Without an agent, you may find it difficult to navigate the legal paperwork associated with selling your home as an FSBO. There is a strong chance that your agent will know the buyer’s agent as well. In this case, both agents already have a working relationship together and will be able to handle negotiations with relative ease.

Lastly, there is a high possibility that multiple offers will come in at the same time. A listing agent is your “first line of defense.” They will act on your behalf as the main point of contact. The buyer’s agent will always contact your agent should a question arise. In addition, your agent will help you translate every buyer’s offer and counsel you on its strengths and weaknesses.

Are There Other Selling Options?

Both the FSBO and traditional brokerage routes have one thing in common: Time on the market. If you wish to sell your home as fast as possible, consider selling your home at auction. Homes up for auction require few contingencies and no need to negotiate. (You can learn more at Selling Your Home at Auction: Five Things to Know.)

If you’re in a “buyer’s market” where supply is outpacing demand, you may have less success at auction.

How to Buy a House at Auction

Putting your home up for sale at auction follows similar principles to other non-real estate items. For example, you are able to set the asking price, you need not negotiate with any buyers (as they bid against each other in real time), and your home will close without contingencies.

However, the auction option is also not without downsides. If your home does not meet the reserve price, it will not sell. And even if your home hits its reserve price, bidding may stop, leaving you at a lower price than desired. Lastly, once the final bid comes in, the deal is done. (Auction buyers are pre-screened, willing to pay cash.)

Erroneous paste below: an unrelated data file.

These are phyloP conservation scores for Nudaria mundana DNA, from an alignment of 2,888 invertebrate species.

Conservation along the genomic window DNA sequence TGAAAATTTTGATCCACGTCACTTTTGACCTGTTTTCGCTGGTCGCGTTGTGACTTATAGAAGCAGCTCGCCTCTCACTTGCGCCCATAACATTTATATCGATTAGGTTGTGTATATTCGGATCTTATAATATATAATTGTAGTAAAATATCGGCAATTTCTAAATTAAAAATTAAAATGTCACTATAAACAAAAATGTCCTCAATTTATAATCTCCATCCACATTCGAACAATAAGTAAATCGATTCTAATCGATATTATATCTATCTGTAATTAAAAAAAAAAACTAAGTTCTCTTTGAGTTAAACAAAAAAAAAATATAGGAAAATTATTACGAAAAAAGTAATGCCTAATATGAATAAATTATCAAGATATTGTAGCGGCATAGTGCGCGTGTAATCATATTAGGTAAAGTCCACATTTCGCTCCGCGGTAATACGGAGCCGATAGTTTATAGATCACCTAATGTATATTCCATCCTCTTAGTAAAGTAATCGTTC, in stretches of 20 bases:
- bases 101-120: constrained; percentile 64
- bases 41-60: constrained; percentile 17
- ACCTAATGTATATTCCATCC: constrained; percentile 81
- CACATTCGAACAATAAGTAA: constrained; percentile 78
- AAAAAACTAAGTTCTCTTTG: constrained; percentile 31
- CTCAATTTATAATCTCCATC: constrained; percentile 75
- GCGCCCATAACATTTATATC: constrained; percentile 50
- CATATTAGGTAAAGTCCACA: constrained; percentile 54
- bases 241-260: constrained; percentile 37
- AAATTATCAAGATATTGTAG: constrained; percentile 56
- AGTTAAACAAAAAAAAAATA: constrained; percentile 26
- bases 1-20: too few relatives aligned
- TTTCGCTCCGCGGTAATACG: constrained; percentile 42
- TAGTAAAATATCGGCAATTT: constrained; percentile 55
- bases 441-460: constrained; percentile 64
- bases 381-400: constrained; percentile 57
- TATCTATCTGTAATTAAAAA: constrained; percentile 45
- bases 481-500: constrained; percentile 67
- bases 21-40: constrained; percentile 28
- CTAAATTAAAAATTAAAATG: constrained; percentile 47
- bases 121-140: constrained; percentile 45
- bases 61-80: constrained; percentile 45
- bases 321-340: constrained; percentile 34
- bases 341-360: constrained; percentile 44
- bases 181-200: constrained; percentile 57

If you’re looking for an all-cash offer with the flexibility of mutual acceptance, selling your home to an investor may be the right option for you. Selling to a real estate investor is a good option when your home is in less-than-ideal condition or if the market has turned south.

If you need referrals for real estate investors, speak to an agent. Real estate agents and brokers regularly work with investors.

Real estate investors, like auction buyers, also come prepared with all-cash. There are several types of investors on the market, and you may already be familiar with them thanks to the most recent trend in real estate: house flippers. Whereas wholesale and buy/hold investors time the market, flippers are interested in homes with fast resale potential. Also now on the scene are online home buyers like Open Door and now even Zillow. (To learn more about this latest trend, read Pros and Cons of Selling Your House via Cash Offer.)

Conclusion

Homeowners who opt for the FSBO route do not need to hold a valid real estate license. However, depending on your local laws, you may need a real estate agent (or even an attorney) to handle certain legal documents around closing time. In addition, if you wish to sell your house FSBO, by auction, or to an investor, you may encounter some non-legal obstacles along the way. Regardless of how you sell your home, it’s highly encouraged to consult with a real estate attorney before you start.